Why Boeing Chose SC

In 2009, Boeing needed to establish a second final assembly line for its 787 Dreamliner as orders for the plane increased. The company needed a place with top-notch infrastructure, a business-friendly climate and a skilled workforce. With those things in mind, Boeing chose South Carolina for the project in November of that year.

“Establishing a second 787 assembly line in Charleston will expand our production capability to meet the market demand for the airplane,” said Jim Albaugh, president and CEO of Boeing Commercial Airplanes. “This decision allows us to continue building on the synergies we have established in South Carolina with Boeing Charleston and Global Aeronautica,” he said, adding that this move will strengthen the company’s competitiveness and sustainability and help it grow for the long term.

In making the announcement, Boeing committed to invest hundreds of millions of dollars and create upwards of 4,000 new jobs at the facility.

Boeing’s previously established Charleston facilities were already performing fabrication, assembly, systems installation and integration for the 787 aft fuselage sections. Boeing South Carolina rolled out its first 787 in April 2012 and now has more than 6,700 employees.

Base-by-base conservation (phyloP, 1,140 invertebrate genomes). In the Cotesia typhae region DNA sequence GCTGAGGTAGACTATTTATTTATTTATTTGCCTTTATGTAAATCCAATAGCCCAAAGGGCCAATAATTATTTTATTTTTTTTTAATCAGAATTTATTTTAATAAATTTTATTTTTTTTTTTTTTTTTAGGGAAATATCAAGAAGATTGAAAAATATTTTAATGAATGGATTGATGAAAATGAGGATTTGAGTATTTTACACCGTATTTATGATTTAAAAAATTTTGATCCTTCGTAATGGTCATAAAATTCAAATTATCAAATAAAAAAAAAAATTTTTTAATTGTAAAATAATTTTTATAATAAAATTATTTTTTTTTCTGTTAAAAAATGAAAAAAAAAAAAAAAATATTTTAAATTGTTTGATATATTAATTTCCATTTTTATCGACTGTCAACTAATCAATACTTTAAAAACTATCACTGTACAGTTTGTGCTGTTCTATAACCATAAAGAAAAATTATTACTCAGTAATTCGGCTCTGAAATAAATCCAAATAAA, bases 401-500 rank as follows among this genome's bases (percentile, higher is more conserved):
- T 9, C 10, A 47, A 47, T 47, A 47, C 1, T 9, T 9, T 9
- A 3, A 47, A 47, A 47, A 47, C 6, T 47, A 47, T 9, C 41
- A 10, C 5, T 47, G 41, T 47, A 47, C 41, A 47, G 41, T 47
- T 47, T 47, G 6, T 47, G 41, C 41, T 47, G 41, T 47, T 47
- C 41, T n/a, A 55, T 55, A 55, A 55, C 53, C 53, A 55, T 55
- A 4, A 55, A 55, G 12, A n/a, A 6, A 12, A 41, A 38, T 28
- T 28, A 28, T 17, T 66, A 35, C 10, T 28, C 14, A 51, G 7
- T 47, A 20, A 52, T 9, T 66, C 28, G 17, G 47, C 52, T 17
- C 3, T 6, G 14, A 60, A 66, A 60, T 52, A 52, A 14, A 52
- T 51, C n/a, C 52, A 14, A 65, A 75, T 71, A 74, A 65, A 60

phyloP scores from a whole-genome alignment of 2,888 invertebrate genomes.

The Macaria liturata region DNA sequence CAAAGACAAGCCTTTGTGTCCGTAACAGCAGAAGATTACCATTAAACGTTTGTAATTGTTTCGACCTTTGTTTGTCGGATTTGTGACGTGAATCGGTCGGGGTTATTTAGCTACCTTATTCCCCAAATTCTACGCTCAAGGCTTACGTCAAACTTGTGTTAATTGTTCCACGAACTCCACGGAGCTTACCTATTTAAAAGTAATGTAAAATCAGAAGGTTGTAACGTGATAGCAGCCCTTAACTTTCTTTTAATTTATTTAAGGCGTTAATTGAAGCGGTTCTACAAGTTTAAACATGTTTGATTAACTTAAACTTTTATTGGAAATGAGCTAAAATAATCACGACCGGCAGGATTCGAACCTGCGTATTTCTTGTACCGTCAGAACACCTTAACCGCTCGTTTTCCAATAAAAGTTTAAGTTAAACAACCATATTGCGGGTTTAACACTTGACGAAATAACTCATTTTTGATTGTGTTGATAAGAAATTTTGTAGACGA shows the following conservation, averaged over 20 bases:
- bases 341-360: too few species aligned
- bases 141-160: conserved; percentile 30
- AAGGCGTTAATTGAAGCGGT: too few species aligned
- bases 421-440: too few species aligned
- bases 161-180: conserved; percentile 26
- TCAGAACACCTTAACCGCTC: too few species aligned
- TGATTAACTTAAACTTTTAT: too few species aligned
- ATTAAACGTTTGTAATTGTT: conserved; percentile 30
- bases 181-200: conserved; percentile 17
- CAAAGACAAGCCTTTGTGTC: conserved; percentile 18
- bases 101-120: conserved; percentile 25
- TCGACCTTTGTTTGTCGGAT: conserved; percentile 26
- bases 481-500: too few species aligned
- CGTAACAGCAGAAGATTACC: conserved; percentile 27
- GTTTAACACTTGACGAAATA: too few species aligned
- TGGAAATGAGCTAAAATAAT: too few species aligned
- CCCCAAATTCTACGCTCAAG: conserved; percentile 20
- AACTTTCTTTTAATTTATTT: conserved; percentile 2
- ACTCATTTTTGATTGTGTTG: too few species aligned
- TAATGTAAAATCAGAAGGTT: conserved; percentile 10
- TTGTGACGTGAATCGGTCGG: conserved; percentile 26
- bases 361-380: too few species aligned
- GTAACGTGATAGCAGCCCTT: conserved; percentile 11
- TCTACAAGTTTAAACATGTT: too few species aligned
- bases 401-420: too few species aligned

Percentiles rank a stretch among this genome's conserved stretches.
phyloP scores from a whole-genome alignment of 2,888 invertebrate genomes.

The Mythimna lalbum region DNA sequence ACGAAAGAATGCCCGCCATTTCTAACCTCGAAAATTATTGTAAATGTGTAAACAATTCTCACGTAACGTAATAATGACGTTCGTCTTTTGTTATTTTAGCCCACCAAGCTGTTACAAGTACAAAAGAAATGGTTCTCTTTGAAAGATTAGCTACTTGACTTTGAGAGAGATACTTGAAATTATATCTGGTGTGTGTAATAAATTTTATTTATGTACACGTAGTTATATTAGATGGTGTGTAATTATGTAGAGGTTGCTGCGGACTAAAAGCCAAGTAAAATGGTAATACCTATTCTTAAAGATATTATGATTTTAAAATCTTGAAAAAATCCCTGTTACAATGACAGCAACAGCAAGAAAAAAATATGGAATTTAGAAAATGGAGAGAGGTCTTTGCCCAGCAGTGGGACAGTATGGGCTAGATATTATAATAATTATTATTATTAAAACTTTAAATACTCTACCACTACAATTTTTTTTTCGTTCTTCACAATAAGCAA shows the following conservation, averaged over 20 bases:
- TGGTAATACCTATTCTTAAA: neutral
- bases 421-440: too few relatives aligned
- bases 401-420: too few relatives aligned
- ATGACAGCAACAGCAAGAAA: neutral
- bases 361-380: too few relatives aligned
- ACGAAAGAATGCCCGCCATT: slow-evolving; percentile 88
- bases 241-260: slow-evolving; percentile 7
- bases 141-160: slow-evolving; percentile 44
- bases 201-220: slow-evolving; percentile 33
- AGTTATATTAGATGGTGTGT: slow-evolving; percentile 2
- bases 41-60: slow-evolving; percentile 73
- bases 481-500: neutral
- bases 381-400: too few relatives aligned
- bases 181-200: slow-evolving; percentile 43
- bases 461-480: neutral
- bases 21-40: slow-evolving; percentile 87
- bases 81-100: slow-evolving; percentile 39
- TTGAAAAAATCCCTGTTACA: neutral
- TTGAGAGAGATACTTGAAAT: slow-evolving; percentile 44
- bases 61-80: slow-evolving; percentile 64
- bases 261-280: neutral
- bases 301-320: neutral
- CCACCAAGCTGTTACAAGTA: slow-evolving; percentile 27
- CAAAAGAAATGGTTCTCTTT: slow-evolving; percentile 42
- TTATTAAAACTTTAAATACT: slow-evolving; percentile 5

Boeing is one among more than 100 aviation and aerospace related companies that have operations in South Carolina. Those companies employ more than 25,000 South Carolinians in facilities across the state. Some of the other companies that are part of the South Carolina aerospace sector include ATI Allvac, BAE Systems, Bracket and Cochran, Cytec Industries Inc., Champion Aerospace, Eaton, GE Aviation, Lockheed-Martin, Honeywell, Michelin Aircraft Tires, Nasmyth Precision Products, Northrop Grumman and Parker Aerospace. View a full list of aerospace engineering companies.